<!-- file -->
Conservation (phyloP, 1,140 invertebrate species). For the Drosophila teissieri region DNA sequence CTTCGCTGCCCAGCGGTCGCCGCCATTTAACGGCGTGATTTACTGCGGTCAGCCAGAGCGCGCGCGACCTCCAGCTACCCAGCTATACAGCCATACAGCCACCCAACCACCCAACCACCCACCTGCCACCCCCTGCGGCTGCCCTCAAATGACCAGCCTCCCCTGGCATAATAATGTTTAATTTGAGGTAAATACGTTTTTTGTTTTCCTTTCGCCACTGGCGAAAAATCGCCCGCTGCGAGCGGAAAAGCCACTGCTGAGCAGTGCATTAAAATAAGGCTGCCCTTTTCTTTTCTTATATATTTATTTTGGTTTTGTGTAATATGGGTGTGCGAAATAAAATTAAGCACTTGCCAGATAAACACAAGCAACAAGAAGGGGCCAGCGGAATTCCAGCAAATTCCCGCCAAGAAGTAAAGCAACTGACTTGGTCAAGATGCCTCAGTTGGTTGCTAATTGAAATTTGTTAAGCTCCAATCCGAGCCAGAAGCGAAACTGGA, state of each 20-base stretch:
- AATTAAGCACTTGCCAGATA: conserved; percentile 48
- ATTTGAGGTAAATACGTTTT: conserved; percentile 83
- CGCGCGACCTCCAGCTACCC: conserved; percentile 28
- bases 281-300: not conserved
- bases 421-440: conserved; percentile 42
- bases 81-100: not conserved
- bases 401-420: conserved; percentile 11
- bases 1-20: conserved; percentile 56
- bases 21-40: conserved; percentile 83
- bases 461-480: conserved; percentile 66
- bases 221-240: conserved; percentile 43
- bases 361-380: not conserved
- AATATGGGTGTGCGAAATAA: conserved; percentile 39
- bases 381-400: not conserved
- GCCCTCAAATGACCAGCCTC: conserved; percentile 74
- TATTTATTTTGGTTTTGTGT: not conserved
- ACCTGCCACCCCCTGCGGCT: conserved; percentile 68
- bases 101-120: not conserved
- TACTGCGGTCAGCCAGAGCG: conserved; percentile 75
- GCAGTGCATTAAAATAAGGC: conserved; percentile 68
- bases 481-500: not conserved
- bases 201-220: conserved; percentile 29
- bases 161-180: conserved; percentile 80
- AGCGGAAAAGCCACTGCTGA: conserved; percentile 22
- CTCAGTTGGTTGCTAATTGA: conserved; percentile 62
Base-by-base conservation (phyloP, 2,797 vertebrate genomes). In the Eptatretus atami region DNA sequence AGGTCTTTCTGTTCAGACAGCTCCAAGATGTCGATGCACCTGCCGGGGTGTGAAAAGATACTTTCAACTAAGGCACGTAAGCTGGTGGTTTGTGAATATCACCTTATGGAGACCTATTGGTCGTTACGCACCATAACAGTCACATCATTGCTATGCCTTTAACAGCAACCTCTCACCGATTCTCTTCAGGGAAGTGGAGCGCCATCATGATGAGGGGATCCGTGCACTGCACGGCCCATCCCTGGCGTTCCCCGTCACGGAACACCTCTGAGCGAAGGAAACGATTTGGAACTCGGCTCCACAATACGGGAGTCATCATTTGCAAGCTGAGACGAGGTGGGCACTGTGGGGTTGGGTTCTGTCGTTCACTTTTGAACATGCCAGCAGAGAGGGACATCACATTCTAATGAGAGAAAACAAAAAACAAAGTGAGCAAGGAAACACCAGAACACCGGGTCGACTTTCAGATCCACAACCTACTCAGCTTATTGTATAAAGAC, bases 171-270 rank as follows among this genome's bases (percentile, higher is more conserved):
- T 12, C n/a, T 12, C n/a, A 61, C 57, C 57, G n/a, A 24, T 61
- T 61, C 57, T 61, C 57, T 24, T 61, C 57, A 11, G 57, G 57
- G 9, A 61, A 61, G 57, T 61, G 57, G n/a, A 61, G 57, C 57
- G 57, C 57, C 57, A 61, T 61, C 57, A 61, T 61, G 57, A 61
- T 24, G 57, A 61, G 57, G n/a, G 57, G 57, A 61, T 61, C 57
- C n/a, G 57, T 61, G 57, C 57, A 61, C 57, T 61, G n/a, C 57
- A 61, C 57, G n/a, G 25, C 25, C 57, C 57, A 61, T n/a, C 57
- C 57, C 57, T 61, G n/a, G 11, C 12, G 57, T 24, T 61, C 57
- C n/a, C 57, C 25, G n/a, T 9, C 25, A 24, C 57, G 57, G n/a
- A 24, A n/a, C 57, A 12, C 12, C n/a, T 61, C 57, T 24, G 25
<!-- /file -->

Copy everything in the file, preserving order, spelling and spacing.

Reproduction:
Conservation (phyloP, 1,140 invertebrate species). For the Drosophila teissieri region DNA sequence CTTCGCTGCCCAGCGGTCGCCGCCATTTAACGGCGTGATTTACTGCGGTCAGCCAGAGCGCGCGCGACCTCCAGCTACCCAGCTATACAGCCATACAGCCACCCAACCACCCAACCACCCACCTGCCACCCCCTGCGGCTGCCCTCAAATGACCAGCCTCCCCTGGCATAATAATGTTTAATTTGAGGTAAATACGTTTTTTGTTTTCCTTTCGCCACTGGCGAAAAATCGCCCGCTGCGAGCGGAAAAGCCACTGCTGAGCAGTGCATTAAAATAAGGCTGCCCTTTTCTTTTCTTATATATTTATTTTGGTTTTGTGTAATATGGGTGTGCGAAATAAAATTAAGCACTTGCCAGATAAACACAAGCAACAAGAAGGGGCCAGCGGAATTCCAGCAAATTCCCGCCAAGAAGTAAAGCAACTGACTTGGTCAAGATGCCTCAGTTGGTTGCTAATTGAAATTTGTTAAGCTCCAATCCGAGCCAGAAGCGAAACTGGA, state of each 20-base stretch:
- AATTAAGCACTTGCCAGATA: conserved; percentile 48
- ATTTGAGGTAAATACGTTTT: conserved; percentile 83
- CGCGCGACCTCCAGCTACCC: conserved; percentile 28
- bases 281-300: not conserved
- bases 421-440: conserved; percentile 42
- bases 81-100: not conserved
- bases 401-420: conserved; percentile 11
- bases 1-20: conserved; percentile 56
- bases 21-40: conserved; percentile 83
- bases 461-480: conserved; percentile 66
- bases 221-240: conserved; percentile 43
- bases 361-380: not conserved
- AATATGGGTGTGCGAAATAA: conserved; percentile 39
- bases 381-400: not conserved
- GCCCTCAAATGACCAGCCTC: conserved; percentile 74
- TATTTATTTTGGTTTTGTGT: not conserved
- ACCTGCCACCCCCTGCGGCT: conserved; percentile 68
- bases 101-120: not conserved
- TACTGCGGTCAGCCAGAGCG: conserved; percentile 75
- GCAGTGCATTAAAATAAGGC: conserved; percentile 68
- bases 481-500: not conserved
- bases 201-220: conserved; percentile 29
- bases 161-180: conserved; percentile 80
- AGCGGAAAAGCCACTGCTGA: conserved; percentile 22
- CTCAGTTGGTTGCTAATTGA: conserved; percentile 62
Base-by-base conservation (phyloP, 2,797 vertebrate genomes). In the Eptatretus atami region DNA sequence AGGTCTTTCTGTTCAGACAGCTCCAAGATGTCGATGCACCTGCCGGGGTGTGAAAAGATACTTTCAACTAAGGCACGTAAGCTGGTGGTTTGTGAATATCACCTTATGGAGACCTATTGGTCGTTACGCACCATAACAGTCACATCATTGCTATGCCTTTAACAGCAACCTCTCACCGATTCTCTTCAGGGAAGTGGAGCGCCATCATGATGAGGGGATCCGTGCACTGCACGGCCCATCCCTGGCGTTCCCCGTCACGGAACACCTCTGAGCGAAGGAAACGATTTGGAACTCGGCTCCACAATACGGGAGTCATCATTTGCAAGCTGAGACGAGGTGGGCACTGTGGGGTTGGGTTCTGTCGTTCACTTTTGAACATGCCAGCAGAGAGGGACATCACATTCTAATGAGAGAAAACAAAAAACAAAGTGAGCAAGGAAACACCAGAACACCGGGTCGACTTTCAGATCCACAACCTACTCAGCTTATTGTATAAAGAC, bases 171-270 rank as follows among this genome's bases (percentile, higher is more conserved):
- T 12, C n/a, T 12, C n/a, A 61, C 57, C 57, G n/a, A 24, T 61
- T 61, C 57, T 61, C 57, T 24, T 61, C 57, A 11, G 57, G 57
- G 9, A 61, A 61, G 57, T 61, G 57, G n/a, A 61, G 57, C 57
- G 57, C 57, C 57, A 61, T 61, C 57, A 61, T 61, G 57, A 61
- T 24, G 57, A 61, G 57, G n/a, G 57, G 57, A 61, T 61, C 57
- C n/a, G 57, T 61, G 57, C 57, A 61, C 57, T 61, G n/a, C 57
- A 61, C 57, G n/a, G 25, C 25, C 57, C 57, A 61, T n/a, C 57
- C 57, C 57, T 61, G n/a, G 11, C 12, G 57, T 24, T 61, C 57
- C n/a, C 57, C 25, G n/a, T 9, C 25, A 24, C 57, G 57, G n/a
- A 24, A n/a, C 57, A 12, C 12, C n/a, T 61, C 57, T 24, G 25